Endovascular neurosurgery is minimally invasive alternative for some patients

San Antonio (June 28, 2007) – The University of Texas Health Science Center at San Antonio is utilizing today’s imaging breakthroughs to repair potentially fatal aneurysms and other vascular disorders of the brain, spine and spinal cord, and head and neck.

Patricia M. Fernandez, M.D., associate professor in the departments of neurosurgery and radiology at the Health Science Center, is fellowship trained in “endovascular neurosurgery,” a new discipline that blends the latest radiological advances and neurosurgical understandings to produce safe and effective alternatives to traditional neurosurgery.

Dr. Fernandez and her colleagues perform the cutting-edge procedures at University Hospital, which is a teaching hospital of the Health Science Center. This group constitutes the only academic, university-based endovascular neurosurgery service in San Antonio.

Brain aneurysms are bulging areas of the wall of diseased blood vessels in the brain. These blood-filled protrusions are dangerous because rupture can be fatal. Traditional surgical management involves opening the skull and stopping blood flow into the aneurysm by closing communication to the artery with a clip.

During the last decade, endovascular treatment of brain aneurysms with tiny platinum coils has revolutionized treatment of both ruptured aneurysms and intact aneurysms.

A plastic catheter is inserted into the femoral artery in the leg and is threaded through the vasculature to the site of the brain aneurysm. Coils are deployed through the catheter into the aneurysm. The coils are flexible enough to assume the shape of the aneurysm and fill it. A clot forms around the coils, stopping blood flow to the aneurysm and preventing rupture.

The procedure is identical for a brain aneurysm that has ruptured.

According to a recent international study comparing the safety and efficacy of endovascular coil treatment versus surgical clipping for treatment of ruptured brain aneurysms, “The relative risk of death or significant disability at one year for patients treated with coils was 22.6 percent lower than in surgically treated patients, an absolute risk reduction of 6.9 percent.”

Ruptured brain aneurysms kill half of the patients who do not get immediate care, said Dr. Fernandez, who has 15 years of experience treating these patients. She said a sudden unexpected headache is very often a sign of aneurysm rupture and should be considered a medical emergency. “Get to a hospital,” she said.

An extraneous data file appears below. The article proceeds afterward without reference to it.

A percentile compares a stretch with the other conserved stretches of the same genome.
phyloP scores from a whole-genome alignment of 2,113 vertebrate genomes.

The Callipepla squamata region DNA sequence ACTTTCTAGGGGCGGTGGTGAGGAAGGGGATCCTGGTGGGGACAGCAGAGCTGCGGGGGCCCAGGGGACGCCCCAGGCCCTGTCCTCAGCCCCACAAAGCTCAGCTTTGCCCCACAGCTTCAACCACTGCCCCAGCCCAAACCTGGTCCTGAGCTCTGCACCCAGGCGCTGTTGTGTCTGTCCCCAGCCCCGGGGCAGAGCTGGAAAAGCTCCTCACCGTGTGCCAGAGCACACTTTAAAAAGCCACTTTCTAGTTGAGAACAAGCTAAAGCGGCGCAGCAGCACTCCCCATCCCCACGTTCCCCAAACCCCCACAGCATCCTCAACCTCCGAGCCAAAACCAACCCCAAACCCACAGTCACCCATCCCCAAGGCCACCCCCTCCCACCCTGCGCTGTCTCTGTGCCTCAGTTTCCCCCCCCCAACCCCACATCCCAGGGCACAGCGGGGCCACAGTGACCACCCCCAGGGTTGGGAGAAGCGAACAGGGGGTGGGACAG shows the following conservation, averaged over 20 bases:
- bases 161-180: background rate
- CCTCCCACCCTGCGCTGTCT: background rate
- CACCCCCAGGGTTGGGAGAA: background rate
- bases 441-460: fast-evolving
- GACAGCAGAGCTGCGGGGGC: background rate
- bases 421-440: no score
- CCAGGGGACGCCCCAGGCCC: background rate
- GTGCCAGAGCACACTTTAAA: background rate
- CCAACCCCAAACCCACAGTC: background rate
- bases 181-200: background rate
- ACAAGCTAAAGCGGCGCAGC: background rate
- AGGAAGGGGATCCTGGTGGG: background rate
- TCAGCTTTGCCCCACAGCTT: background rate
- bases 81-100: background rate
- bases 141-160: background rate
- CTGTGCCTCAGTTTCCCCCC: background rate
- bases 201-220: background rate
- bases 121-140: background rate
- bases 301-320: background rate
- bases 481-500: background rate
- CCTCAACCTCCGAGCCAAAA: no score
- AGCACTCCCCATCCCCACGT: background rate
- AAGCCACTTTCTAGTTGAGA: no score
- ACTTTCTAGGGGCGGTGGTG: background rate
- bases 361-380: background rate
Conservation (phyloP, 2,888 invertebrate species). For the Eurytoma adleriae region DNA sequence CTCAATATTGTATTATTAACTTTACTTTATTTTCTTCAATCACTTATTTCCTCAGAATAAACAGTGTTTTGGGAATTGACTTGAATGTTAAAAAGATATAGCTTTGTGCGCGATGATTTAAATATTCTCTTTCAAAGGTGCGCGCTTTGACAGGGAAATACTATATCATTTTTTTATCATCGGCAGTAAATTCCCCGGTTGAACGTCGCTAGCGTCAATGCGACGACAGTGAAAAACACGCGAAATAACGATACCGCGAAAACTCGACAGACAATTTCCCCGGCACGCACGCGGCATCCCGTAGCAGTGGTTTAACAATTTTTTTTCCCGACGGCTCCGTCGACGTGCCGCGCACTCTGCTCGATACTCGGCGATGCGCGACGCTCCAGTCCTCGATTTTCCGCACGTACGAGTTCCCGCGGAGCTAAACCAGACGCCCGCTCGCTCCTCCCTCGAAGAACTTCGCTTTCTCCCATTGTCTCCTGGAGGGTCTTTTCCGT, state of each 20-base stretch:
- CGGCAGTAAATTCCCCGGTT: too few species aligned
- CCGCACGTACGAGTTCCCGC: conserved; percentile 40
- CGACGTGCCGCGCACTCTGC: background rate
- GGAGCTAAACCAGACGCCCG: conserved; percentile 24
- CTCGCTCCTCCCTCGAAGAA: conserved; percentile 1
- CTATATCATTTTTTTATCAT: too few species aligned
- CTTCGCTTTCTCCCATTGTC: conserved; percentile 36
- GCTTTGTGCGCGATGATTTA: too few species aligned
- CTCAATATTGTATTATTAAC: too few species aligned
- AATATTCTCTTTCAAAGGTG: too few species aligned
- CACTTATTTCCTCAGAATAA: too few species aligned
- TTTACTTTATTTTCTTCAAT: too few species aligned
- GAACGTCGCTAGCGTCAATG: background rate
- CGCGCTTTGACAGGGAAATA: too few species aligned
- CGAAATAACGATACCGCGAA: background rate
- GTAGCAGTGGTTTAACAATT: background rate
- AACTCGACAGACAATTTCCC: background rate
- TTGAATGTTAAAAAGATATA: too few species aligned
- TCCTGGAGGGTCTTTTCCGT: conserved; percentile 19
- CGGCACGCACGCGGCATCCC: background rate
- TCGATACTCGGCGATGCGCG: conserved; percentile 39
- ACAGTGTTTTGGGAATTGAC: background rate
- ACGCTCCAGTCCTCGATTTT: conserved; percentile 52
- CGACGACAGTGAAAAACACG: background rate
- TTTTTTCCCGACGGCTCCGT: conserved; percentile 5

Help for stroke victims

The endovascular neurosurgery service also treats patients who have had strokes. Stroke is the third-leading cause of death behind heart disease and cancer. It strikes 700,000 Americans each year, and the estimated cost of care for 2007 is expected to be $62.7 billion.

A research project conducted in Corpus Christi demonstrated an increased incidence of stroke among Mexican Americans.

Patients who suffer an ischemic stroke have narrowed blood vessels that become obstructed by a clot preventing normal blood flow to the brain. During the first three hours after onset, a clot-busting drug called TPA can be administered intravenously with good success. After the three-hour window, mechanical removal of the clot is recommended, which is what is offered by the Health Science Center team at University Hospital.

“The problem is, many people do not recognize that a stroke is occurring. It is critical to get treatment as soon as possible,” Dr. Fernandez said.

“With access to the latest technological development and relying on a multidisciplinary approach, our fellowship-trained specialists are among the best in Texas at treating debilitating neurovascular disorders and limiting its consequences,” she added.

Dr. Fernandez said a commitment to excellence in clinical practice and research makes the service a unique asset to the community. The faculty is involved in several research trials focusing on cerebrovascular diseases, including a randomized research study to examine patient outcomes when TPA treatment is combined with the endovascular technique.

“Dr. Fernandez brings a high degree of skill and superb training to the treatment of patients with these disorders,” said David F. Jimenez, M.D., F.A.C.S., professor and chairman of the Health Science Center department of neurosurgery.

“A distinct advantage of this program is that it brings together the skills of two disciplines, radiology and neurosurgery, thus providing the best care for patients,” said Gerald D. Dodd III, M.D., F.A.C.R., professor and chairman of the Health Science Center department of radiology.

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The University of Texas Health Science Center at San Antonio is the leading research institution in South Texas and one of the major health sciences universities in the world. With an operating budget of $536 million, the Health Science Center is the chief catalyst for the $14.3 billion biosciences and health care sector in San Antonio’s economy. The Health Science Center has had an estimated $35 billion impact on the region since inception and has expanded to six campuses in San Antonio, Laredo, Harlingen and Edinburg. More than 22,000 graduates (physicians, dentists, nurses, scientists and allied health professionals) serve in their fields, including many in Texas. Health Science Center faculty are international leaders in cancer, cardiovascular disease, diabetes, aging, stroke prevention, kidney disease, orthopaedics, research imaging, transplant surgery, psychiatry and clinical neurosciences, pain management, genetics, nursing, allied health, dentistry and many other fields. For more information, click on www.uthscsa.edu.

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